A Brief History of Āsana

A 2-week live webinar (Dec 1 + 8, 2019)

with Seth Powell
PhD Candidate, Harvard University


How old is your downward-facing dog? What about the tree pose? Salutations to the sun?

In this special 2-week live webinar, yoga scholar Seth Powell (Harvard University) will offer an accessible overview of the latest scholarly research on the history of yogic postures (āsana) in premodern India—as understood through texts, sculptures, paintings, and more.

Yoga + Āsana

In recent years, the origins of yoga and āsana has become a heated topic of interest, with debates flaring over the purported antiquity and “authenticity” of the practice. Today the practice of yoga has become largely synonymous with sequenced postures and yogic stretching. But was this always the case? What traditionally was the role of āsana in premodern India?

This course will seek to offer clarity and insight to these historical discourses, by asking what do we actually know about yoga’s past, and how do we know it? By surveying the available historical evidence, we will see that while Indian yogis and ascetics have been disciplining their bodies in physical shapes for thousands of years, some of the familiar postures central to modern yoga practice appear to be of more recent invent. While other postural forms certainly date back to hundreds, if not thousands of years. The history of āsana reveals a fascinating story of change, adaptation, and innovation across traditions, cultures, space, and time.

Participants will walk away with a solid foundation in the history of āsana, a clearer understanding of the traditional role of the body and physical postures in premodern yoga traditions, insight into exciting new yoga scholarship, and a better understanding of how their own contemporary yoga practice fits into the much broader history of yoga.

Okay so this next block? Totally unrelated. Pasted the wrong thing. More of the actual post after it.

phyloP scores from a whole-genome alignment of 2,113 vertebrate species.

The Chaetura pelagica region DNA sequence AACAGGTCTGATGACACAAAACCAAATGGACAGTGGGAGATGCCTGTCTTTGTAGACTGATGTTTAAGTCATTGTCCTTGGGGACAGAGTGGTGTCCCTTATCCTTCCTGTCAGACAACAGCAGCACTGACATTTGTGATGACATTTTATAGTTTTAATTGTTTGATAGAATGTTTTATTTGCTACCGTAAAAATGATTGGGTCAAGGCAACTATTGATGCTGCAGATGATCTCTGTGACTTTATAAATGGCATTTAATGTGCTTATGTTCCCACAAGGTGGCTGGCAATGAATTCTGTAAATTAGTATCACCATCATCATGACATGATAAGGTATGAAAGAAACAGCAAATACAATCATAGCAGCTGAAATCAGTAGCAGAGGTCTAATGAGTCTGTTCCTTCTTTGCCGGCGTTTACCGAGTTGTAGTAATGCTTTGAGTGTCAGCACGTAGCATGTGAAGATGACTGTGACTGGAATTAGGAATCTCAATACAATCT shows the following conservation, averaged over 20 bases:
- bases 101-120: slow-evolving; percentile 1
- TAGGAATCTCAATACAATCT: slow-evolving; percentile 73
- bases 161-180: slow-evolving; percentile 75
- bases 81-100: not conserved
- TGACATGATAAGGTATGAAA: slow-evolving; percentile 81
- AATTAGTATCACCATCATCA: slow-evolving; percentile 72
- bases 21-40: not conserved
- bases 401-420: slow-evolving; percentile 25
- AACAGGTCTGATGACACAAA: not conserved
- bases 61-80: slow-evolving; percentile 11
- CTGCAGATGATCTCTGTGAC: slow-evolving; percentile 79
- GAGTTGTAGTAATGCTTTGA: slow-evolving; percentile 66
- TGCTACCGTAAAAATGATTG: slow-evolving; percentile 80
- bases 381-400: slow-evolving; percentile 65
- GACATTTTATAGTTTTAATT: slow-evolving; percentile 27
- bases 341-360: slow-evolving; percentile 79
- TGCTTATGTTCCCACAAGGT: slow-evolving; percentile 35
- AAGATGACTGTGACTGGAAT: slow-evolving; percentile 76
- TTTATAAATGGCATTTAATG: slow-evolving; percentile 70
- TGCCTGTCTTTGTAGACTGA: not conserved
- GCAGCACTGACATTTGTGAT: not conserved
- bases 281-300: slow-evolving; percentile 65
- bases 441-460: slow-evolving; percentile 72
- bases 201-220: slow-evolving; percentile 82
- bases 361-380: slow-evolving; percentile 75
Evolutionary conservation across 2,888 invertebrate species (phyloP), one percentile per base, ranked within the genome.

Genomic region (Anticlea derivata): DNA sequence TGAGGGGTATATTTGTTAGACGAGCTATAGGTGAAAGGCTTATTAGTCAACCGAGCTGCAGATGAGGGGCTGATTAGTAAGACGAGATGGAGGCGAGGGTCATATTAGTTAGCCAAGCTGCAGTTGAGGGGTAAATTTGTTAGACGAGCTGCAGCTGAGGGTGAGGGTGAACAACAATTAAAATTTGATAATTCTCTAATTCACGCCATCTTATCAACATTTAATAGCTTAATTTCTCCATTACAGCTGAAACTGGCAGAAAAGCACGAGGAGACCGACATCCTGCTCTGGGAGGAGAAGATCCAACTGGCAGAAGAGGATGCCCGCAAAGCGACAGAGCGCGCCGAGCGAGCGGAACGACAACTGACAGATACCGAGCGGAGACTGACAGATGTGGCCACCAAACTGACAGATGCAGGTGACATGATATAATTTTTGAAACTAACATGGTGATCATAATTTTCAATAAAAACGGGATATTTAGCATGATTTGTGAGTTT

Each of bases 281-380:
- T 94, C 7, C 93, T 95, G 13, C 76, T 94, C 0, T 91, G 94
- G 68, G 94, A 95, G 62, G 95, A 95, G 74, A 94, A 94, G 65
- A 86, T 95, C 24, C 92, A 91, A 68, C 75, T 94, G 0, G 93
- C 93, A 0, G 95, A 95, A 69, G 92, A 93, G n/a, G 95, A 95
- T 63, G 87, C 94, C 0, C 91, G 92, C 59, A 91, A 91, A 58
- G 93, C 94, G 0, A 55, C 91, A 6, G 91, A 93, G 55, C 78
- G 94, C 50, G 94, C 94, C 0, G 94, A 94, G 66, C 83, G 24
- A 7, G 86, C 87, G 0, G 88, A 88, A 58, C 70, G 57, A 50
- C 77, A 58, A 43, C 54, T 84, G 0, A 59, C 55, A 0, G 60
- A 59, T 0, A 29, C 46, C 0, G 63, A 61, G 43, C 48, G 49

Distance Learning

Study the history and philosophy of yoga, at your own pace, from the comfort of your own home. 

Digital Svādhyāya

Engage in the traditional practice of "Self-Study," using the latest in modern online learning technologies.

Online Community

Join a thriving online community of yoga teachers, practitioners, and students from around the world. 

Webinar Structure

Sunday Dec 1, 2019

Sunday Dec 8, 2019

10am–12:30pm (PST) = 1-2:30pm (EST) = 6-8:30pm (GMT)

These two Sunday sessions will take place live on Zoom.* 
Each lecture will be 2 hours + 30 min of Q&A. 




Module 1 —Sthira Sukham Āsanam: Meditative Seats and Tapa in Ancient and Classical India

The first module will locate our earliest available evidence for yogic postures (āsana) in early Brahmanical, Buddhist, and Jain sources. We'll see that rooted in the very Sanskrit word Āsana, is the sedentary and practical meaning of cultivating a stable and comfortable "meditative seat." We'll see how this is articulated most clearly in the Classical Yoga of Patañjali's Yogasūtra (c. 4th century CE) and its commentarial traditions. We'll also give attention to the creative and emancipatory ways in which ascetics cultivated the body through austerities (tapas) in ancient Indiaas represented across textual and visual sources.